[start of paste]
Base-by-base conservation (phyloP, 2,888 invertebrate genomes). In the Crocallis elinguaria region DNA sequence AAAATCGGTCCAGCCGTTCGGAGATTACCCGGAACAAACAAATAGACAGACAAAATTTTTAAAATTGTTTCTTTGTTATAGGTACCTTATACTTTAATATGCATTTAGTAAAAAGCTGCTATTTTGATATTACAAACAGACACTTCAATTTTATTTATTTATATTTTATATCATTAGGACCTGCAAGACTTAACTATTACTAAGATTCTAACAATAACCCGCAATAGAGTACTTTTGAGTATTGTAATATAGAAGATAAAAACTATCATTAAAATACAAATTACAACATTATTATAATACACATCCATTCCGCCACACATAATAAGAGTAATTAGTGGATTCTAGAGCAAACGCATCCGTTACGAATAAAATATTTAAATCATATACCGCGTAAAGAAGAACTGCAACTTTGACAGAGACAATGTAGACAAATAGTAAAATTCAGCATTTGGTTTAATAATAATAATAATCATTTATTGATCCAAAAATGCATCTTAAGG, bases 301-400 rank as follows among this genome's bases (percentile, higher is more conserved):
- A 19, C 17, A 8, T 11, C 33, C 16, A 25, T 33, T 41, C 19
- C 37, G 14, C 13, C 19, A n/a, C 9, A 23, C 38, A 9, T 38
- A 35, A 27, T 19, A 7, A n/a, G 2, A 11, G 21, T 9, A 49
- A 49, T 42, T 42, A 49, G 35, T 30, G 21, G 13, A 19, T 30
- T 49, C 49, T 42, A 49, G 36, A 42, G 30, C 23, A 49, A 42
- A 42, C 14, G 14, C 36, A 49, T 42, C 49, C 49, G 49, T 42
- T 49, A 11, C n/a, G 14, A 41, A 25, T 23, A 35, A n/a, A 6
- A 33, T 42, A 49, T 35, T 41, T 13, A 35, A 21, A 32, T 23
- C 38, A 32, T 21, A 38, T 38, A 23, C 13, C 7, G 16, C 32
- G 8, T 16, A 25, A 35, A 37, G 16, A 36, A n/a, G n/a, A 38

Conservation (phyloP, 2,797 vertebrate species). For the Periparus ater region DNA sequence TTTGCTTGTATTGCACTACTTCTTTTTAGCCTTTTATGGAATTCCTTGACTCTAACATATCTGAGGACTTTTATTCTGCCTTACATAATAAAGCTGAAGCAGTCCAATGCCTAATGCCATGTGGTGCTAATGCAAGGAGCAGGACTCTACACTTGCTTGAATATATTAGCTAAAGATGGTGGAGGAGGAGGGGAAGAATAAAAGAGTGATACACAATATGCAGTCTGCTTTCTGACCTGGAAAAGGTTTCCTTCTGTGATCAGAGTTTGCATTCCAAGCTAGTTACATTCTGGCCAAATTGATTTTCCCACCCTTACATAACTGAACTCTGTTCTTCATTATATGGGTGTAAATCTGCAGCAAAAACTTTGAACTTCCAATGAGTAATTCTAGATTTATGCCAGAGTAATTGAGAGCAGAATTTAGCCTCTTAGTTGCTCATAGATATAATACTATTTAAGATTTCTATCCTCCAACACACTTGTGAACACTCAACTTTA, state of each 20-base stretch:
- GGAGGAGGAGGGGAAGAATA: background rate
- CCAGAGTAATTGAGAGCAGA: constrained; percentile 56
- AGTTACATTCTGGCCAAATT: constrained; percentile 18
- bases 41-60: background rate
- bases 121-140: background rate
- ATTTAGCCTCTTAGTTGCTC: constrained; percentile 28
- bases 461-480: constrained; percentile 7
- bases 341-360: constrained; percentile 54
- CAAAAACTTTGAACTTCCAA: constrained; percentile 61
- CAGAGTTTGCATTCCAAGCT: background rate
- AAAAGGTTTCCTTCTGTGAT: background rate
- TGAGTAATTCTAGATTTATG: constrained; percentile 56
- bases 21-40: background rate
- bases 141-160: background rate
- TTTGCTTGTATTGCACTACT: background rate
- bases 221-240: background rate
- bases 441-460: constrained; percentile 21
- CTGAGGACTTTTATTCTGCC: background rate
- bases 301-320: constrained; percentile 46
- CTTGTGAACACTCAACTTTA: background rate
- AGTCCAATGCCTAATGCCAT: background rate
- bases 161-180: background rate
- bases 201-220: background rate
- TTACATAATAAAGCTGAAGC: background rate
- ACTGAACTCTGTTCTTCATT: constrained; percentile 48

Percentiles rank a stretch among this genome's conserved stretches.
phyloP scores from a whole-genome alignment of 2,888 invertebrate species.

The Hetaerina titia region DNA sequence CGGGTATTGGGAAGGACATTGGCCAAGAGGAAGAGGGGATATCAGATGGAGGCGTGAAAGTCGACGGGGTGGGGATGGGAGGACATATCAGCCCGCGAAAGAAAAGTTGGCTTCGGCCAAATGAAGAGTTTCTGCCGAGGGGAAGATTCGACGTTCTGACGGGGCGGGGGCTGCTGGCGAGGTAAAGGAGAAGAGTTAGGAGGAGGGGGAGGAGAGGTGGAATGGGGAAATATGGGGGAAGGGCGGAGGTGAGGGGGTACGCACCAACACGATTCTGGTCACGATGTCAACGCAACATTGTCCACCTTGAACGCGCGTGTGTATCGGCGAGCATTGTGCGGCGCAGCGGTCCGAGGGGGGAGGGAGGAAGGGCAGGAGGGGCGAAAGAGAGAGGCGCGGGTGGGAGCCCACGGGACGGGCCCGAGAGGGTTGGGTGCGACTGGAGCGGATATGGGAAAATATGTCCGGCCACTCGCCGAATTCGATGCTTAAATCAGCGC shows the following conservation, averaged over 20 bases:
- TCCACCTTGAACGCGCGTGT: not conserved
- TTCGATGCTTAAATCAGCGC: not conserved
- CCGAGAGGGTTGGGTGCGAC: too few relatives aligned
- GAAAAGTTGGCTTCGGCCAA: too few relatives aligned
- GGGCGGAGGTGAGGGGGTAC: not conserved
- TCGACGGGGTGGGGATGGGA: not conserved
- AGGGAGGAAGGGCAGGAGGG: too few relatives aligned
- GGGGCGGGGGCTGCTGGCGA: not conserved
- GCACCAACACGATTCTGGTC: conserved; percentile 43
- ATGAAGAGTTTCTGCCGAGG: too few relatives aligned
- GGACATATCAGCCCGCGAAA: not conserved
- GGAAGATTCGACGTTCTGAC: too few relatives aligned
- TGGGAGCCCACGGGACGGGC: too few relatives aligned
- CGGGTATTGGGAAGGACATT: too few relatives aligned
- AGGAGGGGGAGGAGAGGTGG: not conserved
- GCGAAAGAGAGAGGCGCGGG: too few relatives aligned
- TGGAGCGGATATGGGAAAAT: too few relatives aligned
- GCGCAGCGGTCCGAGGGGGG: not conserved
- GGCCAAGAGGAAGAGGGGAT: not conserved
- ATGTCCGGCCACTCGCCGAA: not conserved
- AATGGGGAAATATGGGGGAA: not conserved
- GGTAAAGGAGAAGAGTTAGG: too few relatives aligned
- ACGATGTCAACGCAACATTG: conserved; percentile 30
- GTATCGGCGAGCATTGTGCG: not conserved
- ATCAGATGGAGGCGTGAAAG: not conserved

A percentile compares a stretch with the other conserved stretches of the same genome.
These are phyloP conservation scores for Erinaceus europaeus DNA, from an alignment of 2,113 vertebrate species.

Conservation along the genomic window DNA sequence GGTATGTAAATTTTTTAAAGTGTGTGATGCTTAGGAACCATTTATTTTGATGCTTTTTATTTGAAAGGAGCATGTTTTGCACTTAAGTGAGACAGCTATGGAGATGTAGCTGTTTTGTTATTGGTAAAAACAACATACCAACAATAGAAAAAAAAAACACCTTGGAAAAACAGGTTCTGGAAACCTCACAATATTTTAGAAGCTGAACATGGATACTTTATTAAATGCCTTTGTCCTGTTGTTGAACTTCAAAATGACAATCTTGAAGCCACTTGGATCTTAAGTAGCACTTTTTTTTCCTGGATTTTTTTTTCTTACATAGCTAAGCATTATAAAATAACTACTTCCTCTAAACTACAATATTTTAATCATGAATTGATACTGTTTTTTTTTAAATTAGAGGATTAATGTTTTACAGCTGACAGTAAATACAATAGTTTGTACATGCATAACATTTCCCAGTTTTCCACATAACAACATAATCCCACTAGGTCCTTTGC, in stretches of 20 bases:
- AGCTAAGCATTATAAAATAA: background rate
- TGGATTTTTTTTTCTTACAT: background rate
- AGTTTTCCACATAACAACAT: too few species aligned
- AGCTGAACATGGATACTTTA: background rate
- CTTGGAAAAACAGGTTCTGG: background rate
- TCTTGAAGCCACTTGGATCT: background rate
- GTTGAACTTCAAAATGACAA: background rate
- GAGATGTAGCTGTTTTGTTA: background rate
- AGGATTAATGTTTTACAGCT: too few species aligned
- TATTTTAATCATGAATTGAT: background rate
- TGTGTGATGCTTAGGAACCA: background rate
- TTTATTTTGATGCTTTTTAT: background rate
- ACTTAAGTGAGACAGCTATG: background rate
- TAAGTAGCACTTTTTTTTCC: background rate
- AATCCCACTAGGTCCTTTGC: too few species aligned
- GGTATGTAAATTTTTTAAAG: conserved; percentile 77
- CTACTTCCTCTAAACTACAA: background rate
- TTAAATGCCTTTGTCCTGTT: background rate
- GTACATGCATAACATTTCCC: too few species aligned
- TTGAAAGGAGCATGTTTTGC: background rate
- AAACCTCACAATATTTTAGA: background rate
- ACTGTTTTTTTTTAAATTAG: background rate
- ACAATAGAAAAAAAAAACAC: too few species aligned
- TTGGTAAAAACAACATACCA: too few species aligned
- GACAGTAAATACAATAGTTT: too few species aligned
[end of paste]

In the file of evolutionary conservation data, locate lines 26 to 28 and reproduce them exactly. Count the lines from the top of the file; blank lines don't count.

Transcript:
- bases 141-160: background rate
- TTTGCTTGTATTGCACTACT: background rate
- bases 221-240: background rate